At the midway point of last season it would have been practically inconceivable that Barcelona and Manchester United would find themselves in similar positions during the run-in to the 2014/15 campaign.
Though the cogs weren’t turning half as smoothly as they had done under Pep Guardiola, Gerardo Martino was steadily steering the Catalan giants towards contention for yet another La Liga title, and fans were expecting the Argentinian to guide them to the latter stages of the Champions League once more.
Over at Old Trafford things couldn’t have been in more danger of falling off the other end of the scale. David Moyes’ start has produced disastrous results, squad harmony had taken an unholy kick to the private parts and the idea of providing Europe’s elite with a challenge in the Champions League knockout rounds was laughable.
A pair of managerial changes and two huge shifts in emphasises later and the two clubs find themselves almost on level ground. Almost.
United and Barca as equals?
Barca have installed former player Luis Enrique as their new coach, and the side which has dominated Europe for the best part of the last five years is poised to be broken apart. United went for a more experienced option Louis van Gaal but nevertheless the script remains the same; take things apart from the bottom up and make sure that a large restructuring results in a return to the glory days.
It’s true that the former La Liga champions are in a slightly more enviable position given the fact that they didn’t finish seventh domestically last year, but for arguments sake it’s safe to assume they have relatively similar ambitions for the future. That’s what makes it moderately coincidental that they both seem to be entwined in a lengthy transfer battle for the same player; one who greatly improved his stock at this summer’s World Cup.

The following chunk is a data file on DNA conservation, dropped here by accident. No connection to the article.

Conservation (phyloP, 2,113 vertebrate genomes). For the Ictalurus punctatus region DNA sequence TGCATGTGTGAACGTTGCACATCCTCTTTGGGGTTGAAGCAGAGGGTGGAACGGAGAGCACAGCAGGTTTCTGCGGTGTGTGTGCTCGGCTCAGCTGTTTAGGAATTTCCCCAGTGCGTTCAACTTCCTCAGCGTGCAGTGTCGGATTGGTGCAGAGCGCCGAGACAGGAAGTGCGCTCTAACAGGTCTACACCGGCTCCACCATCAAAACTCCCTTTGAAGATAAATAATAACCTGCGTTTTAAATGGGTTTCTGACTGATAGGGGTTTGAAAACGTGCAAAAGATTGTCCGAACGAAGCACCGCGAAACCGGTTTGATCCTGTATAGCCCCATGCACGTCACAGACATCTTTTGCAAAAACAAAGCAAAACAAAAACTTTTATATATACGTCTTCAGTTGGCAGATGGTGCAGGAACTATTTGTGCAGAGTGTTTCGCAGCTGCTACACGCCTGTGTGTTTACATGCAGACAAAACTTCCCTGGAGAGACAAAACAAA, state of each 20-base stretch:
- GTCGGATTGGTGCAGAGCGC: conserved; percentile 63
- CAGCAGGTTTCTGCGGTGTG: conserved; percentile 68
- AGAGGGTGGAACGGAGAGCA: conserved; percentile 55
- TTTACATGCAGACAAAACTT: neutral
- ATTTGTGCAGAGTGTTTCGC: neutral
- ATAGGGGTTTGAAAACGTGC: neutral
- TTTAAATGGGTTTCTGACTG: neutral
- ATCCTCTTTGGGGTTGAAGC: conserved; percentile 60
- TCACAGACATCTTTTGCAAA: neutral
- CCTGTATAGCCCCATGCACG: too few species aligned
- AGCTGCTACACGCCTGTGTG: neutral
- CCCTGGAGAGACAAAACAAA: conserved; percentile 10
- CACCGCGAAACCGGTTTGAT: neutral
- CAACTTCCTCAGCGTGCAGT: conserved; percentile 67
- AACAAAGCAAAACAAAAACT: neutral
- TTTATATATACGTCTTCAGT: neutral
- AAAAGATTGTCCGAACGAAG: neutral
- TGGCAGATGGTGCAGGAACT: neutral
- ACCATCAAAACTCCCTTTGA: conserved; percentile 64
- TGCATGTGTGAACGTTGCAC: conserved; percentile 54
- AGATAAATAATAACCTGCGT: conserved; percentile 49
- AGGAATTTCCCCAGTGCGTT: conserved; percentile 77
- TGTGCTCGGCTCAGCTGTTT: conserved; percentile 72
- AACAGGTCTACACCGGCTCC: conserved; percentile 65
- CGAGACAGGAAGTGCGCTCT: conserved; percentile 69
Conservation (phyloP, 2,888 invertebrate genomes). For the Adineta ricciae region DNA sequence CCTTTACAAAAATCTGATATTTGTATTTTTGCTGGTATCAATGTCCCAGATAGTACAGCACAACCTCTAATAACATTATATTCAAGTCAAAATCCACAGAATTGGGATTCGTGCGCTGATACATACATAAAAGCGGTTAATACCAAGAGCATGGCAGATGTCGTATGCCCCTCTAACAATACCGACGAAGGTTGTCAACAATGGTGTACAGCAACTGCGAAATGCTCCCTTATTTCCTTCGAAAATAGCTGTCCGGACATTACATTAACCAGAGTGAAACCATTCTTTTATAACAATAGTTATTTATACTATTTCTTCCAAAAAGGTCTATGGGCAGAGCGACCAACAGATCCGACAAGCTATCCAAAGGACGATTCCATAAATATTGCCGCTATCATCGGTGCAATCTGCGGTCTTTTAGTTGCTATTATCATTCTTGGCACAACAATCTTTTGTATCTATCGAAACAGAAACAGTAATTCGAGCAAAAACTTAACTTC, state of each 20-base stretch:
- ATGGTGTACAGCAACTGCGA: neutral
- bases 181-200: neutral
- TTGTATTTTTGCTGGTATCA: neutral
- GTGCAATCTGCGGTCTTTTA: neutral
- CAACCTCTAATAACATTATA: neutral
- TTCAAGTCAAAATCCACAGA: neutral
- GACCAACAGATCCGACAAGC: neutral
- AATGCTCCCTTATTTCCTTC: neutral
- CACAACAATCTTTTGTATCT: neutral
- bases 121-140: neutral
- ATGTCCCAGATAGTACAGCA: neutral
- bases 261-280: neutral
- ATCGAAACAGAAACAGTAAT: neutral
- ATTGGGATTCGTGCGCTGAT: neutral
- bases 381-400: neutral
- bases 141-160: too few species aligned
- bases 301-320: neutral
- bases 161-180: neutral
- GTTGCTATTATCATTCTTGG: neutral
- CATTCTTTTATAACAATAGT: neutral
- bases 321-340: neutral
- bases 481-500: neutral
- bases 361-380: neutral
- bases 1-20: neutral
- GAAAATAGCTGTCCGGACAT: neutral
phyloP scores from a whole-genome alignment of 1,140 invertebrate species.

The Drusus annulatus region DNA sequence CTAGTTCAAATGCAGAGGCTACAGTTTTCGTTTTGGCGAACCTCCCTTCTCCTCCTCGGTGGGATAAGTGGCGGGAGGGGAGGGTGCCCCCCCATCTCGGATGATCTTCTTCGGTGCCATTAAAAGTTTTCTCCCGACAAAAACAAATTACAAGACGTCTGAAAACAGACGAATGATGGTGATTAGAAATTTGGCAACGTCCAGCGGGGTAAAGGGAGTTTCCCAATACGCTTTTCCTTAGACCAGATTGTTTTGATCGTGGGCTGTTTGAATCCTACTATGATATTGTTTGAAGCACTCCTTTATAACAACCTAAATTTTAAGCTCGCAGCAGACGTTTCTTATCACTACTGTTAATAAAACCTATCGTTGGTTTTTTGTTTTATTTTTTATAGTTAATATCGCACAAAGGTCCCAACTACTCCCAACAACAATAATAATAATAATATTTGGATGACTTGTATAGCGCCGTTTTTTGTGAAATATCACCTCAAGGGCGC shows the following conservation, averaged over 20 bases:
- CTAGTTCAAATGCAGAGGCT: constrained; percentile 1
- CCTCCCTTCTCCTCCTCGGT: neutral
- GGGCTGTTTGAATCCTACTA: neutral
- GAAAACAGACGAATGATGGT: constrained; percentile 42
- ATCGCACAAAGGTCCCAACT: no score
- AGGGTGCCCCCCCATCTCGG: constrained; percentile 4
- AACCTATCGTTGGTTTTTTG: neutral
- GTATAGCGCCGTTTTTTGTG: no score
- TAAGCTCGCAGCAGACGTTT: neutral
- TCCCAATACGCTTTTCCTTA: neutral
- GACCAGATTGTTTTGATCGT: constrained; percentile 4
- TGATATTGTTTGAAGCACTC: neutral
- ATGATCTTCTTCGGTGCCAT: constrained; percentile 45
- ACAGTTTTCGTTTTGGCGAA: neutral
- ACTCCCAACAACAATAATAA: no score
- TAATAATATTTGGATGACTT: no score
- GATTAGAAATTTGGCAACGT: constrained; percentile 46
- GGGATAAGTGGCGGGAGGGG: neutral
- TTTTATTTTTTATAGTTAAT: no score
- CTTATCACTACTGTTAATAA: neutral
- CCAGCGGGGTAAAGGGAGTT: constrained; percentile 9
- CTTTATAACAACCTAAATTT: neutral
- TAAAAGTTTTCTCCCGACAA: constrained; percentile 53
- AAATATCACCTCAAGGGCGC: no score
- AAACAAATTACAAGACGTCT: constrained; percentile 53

The hunt for Cuadrado
The hype surrounding Fiorentina’s Juan Cuadrado reached fever pitch in Brazil, and his performances have duly resulted in heightened attention from some of the biggest clubs around. One glance at the transfer rumour mill is enough to indicate that Barca and United are locked in a battle for his signature, with each trying to one-up the other when it comes to contract offers and promises of status.
Yet, whilst when it comes to first-team opportunities it’s Van Gaal who has the upper-hand, surely the Dutchman is fighting a losing battle? The Colombian very much finds himself the man of the moment given the fact that James Rodriguez is now out of the equation, and all avenues seem to point to the Nou Camp.
First and foremost there’s the Champions League factor to consider, which history tells us simply cannot be understated. Not only will United be missing from Europe’s premier competition but they won’t be competing in the Europa League either, meaning that Cuadrado would be sacrificing what he has already has at Fiorentina purely to play in England.
Barcelona on the other hand are guaranteed Champions League football, and it’s an angle Enrique would be wise to approach negotiations on.
Then there’s the company to take into account. With no disrespect to United they simply can’t compete with a lineup which includes Lionel Messi, Luis Suarez, Neymar and Andres Iniesta.
At 26-years-old and having only recently announced himself on the world stage, Cuadrado must be vying to play amongst such illustrious company. The Theatre of Dreams Old Trafford may be, but Catalonia promises the realisation of any childhood ambitions the Fiorentina man will have harboured.
The turning point
Finally, and weighing in as the most decisive influence, there’s Cuadrado’s suitability to take into account when it comes to where he’d fit in best. Sure, the 3-5-2 system Van Gaal often deploys would give him the opportunity to get up and down the right flank with ease, but the harshness of the Premier League has broken many a promising import, and the player himself will know La Liga is a backdrop more appropriate to complement his strengths.
Pace, trickery and an eagerness to get forward are all traits Cuadrado has made himself known for, and with the best will in the world even United fans would be forced to agree that Barcelona, and Spain's elite division, provide a better platform for him to showcase those on.
At the present United and Barca find themselves running neck and neck for his signature, with both ready to offer serious financial incentives to finalise a deal - including matching his £32million valuation -. Surely that’s the only similarities they share in this instance?
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